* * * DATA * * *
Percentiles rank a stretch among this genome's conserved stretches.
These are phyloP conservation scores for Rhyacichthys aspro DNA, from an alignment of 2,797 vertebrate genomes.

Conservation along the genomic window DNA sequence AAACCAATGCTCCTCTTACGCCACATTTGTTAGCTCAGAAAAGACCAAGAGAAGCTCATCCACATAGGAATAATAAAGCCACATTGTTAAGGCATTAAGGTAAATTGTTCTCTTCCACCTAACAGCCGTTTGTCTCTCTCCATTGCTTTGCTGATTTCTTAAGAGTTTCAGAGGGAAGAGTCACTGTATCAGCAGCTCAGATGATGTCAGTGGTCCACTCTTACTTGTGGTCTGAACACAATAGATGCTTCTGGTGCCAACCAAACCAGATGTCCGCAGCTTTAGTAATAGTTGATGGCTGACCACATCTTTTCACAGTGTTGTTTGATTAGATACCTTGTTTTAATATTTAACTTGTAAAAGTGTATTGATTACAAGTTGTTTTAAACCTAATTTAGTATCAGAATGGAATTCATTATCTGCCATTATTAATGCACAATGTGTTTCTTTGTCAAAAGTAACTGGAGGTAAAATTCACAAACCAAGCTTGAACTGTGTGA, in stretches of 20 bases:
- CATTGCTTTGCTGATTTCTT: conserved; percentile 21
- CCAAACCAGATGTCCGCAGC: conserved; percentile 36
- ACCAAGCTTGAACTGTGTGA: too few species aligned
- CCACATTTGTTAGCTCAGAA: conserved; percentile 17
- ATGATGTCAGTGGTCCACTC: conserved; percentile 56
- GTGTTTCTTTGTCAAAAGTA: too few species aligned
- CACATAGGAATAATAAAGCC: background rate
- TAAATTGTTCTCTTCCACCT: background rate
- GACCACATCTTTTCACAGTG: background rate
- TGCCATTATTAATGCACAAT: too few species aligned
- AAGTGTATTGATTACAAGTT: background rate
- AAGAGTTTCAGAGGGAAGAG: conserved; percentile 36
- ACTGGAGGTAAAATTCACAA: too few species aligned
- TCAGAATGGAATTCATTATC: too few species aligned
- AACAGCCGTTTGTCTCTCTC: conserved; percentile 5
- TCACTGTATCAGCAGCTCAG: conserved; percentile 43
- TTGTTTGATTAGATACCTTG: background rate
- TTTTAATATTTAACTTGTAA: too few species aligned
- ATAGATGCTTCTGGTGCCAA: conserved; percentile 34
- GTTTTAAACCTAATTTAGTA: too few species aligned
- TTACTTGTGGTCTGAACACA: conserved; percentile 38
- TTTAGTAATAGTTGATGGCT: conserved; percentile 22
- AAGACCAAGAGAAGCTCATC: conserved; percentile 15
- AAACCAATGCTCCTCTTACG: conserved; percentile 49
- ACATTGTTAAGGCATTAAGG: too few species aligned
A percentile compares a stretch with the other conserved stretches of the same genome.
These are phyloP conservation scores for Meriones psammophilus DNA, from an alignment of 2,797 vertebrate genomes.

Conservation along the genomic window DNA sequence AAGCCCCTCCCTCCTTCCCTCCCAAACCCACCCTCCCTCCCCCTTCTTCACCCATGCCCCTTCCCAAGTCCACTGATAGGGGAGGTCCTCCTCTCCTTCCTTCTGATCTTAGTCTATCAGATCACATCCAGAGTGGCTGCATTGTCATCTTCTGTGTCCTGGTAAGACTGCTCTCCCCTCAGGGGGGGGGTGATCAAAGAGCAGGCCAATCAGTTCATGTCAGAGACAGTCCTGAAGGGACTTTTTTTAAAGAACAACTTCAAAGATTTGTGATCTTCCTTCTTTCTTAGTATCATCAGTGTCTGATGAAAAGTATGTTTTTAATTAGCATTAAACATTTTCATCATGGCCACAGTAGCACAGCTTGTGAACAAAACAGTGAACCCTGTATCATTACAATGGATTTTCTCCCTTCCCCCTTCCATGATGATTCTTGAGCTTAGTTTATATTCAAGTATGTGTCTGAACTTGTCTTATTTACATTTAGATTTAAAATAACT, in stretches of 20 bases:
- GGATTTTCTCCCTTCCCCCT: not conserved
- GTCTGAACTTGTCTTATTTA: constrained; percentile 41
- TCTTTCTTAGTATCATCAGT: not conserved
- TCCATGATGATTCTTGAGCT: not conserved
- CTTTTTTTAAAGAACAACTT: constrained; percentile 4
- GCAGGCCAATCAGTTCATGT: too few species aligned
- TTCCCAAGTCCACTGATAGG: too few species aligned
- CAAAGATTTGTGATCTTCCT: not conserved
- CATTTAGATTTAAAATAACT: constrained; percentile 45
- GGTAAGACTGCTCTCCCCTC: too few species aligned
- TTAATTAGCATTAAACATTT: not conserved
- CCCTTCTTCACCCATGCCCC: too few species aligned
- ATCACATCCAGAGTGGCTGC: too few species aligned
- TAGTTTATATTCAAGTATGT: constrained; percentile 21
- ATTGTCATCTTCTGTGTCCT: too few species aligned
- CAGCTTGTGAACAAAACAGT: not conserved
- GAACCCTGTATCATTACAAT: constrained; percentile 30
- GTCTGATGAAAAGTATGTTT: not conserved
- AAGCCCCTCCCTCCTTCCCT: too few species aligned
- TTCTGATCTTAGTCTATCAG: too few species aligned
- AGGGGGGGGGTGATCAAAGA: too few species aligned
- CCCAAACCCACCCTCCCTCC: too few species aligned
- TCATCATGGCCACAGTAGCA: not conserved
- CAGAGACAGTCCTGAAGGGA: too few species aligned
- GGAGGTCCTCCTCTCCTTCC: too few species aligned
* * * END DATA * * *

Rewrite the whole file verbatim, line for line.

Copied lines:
Percentiles rank a stretch among this genome's conserved stretches.
These are phyloP conservation scores for Rhyacichthys aspro DNA, from an alignment of 2,797 vertebrate genomes.

Conservation along the genomic window DNA sequence AAACCAATGCTCCTCTTACGCCACATTTGTTAGCTCAGAAAAGACCAAGAGAAGCTCATCCACATAGGAATAATAAAGCCACATTGTTAAGGCATTAAGGTAAATTGTTCTCTTCCACCTAACAGCCGTTTGTCTCTCTCCATTGCTTTGCTGATTTCTTAAGAGTTTCAGAGGGAAGAGTCACTGTATCAGCAGCTCAGATGATGTCAGTGGTCCACTCTTACTTGTGGTCTGAACACAATAGATGCTTCTGGTGCCAACCAAACCAGATGTCCGCAGCTTTAGTAATAGTTGATGGCTGACCACATCTTTTCACAGTGTTGTTTGATTAGATACCTTGTTTTAATATTTAACTTGTAAAAGTGTATTGATTACAAGTTGTTTTAAACCTAATTTAGTATCAGAATGGAATTCATTATCTGCCATTATTAATGCACAATGTGTTTCTTTGTCAAAAGTAACTGGAGGTAAAATTCACAAACCAAGCTTGAACTGTGTGA, in stretches of 20 bases:
- CATTGCTTTGCTGATTTCTT: conserved; percentile 21
- CCAAACCAGATGTCCGCAGC: conserved; percentile 36
- ACCAAGCTTGAACTGTGTGA: too few species aligned
- CCACATTTGTTAGCTCAGAA: conserved; percentile 17
- ATGATGTCAGTGGTCCACTC: conserved; percentile 56
- GTGTTTCTTTGTCAAAAGTA: too few species aligned
- CACATAGGAATAATAAAGCC: background rate
- TAAATTGTTCTCTTCCACCT: background rate
- GACCACATCTTTTCACAGTG: background rate
- TGCCATTATTAATGCACAAT: too few species aligned
- AAGTGTATTGATTACAAGTT: background rate
- AAGAGTTTCAGAGGGAAGAG: conserved; percentile 36
- ACTGGAGGTAAAATTCACAA: too few species aligned
- TCAGAATGGAATTCATTATC: too few species aligned
- AACAGCCGTTTGTCTCTCTC: conserved; percentile 5
- TCACTGTATCAGCAGCTCAG: conserved; percentile 43
- TTGTTTGATTAGATACCTTG: background rate
- TTTTAATATTTAACTTGTAA: too few species aligned
- ATAGATGCTTCTGGTGCCAA: conserved; percentile 34
- GTTTTAAACCTAATTTAGTA: too few species aligned
- TTACTTGTGGTCTGAACACA: conserved; percentile 38
- TTTAGTAATAGTTGATGGCT: conserved; percentile 22
- AAGACCAAGAGAAGCTCATC: conserved; percentile 15
- AAACCAATGCTCCTCTTACG: conserved; percentile 49
- ACATTGTTAAGGCATTAAGG: too few species aligned
A percentile compares a stretch with the other conserved stretches of the same genome.
These are phyloP conservation scores for Meriones psammophilus DNA, from an alignment of 2,797 vertebrate genomes.

Conservation along the genomic window DNA sequence AAGCCCCTCCCTCCTTCCCTCCCAAACCCACCCTCCCTCCCCCTTCTTCACCCATGCCCCTTCCCAAGTCCACTGATAGGGGAGGTCCTCCTCTCCTTCCTTCTGATCTTAGTCTATCAGATCACATCCAGAGTGGCTGCATTGTCATCTTCTGTGTCCTGGTAAGACTGCTCTCCCCTCAGGGGGGGGGTGATCAAAGAGCAGGCCAATCAGTTCATGTCAGAGACAGTCCTGAAGGGACTTTTTTTAAAGAACAACTTCAAAGATTTGTGATCTTCCTTCTTTCTTAGTATCATCAGTGTCTGATGAAAAGTATGTTTTTAATTAGCATTAAACATTTTCATCATGGCCACAGTAGCACAGCTTGTGAACAAAACAGTGAACCCTGTATCATTACAATGGATTTTCTCCCTTCCCCCTTCCATGATGATTCTTGAGCTTAGTTTATATTCAAGTATGTGTCTGAACTTGTCTTATTTACATTTAGATTTAAAATAACT, in stretches of 20 bases:
- GGATTTTCTCCCTTCCCCCT: not conserved
- GTCTGAACTTGTCTTATTTA: constrained; percentile 41
- TCTTTCTTAGTATCATCAGT: not conserved
- TCCATGATGATTCTTGAGCT: not conserved
- CTTTTTTTAAAGAACAACTT: constrained; percentile 4
- GCAGGCCAATCAGTTCATGT: too few species aligned
- TTCCCAAGTCCACTGATAGG: too few species aligned
- CAAAGATTTGTGATCTTCCT: not conserved
- CATTTAGATTTAAAATAACT: constrained; percentile 45
- GGTAAGACTGCTCTCCCCTC: too few species aligned
- TTAATTAGCATTAAACATTT: not conserved
- CCCTTCTTCACCCATGCCCC: too few species aligned
- ATCACATCCAGAGTGGCTGC: too few species aligned
- TAGTTTATATTCAAGTATGT: constrained; percentile 21
- ATTGTCATCTTCTGTGTCCT: too few species aligned
- CAGCTTGTGAACAAAACAGT: not conserved
- GAACCCTGTATCATTACAAT: constrained; percentile 30
- GTCTGATGAAAAGTATGTTT: not conserved
- AAGCCCCTCCCTCCTTCCCT: too few species aligned
- TTCTGATCTTAGTCTATCAG: too few species aligned
- AGGGGGGGGGTGATCAAAGA: too few species aligned
- CCCAAACCCACCCTCCCTCC: too few species aligned
- TCATCATGGCCACAGTAGCA: not conserved
- CAGAGACAGTCCTGAAGGGA: too few species aligned
- GGAGGTCCTCCTCTCCTTCC: too few species aligned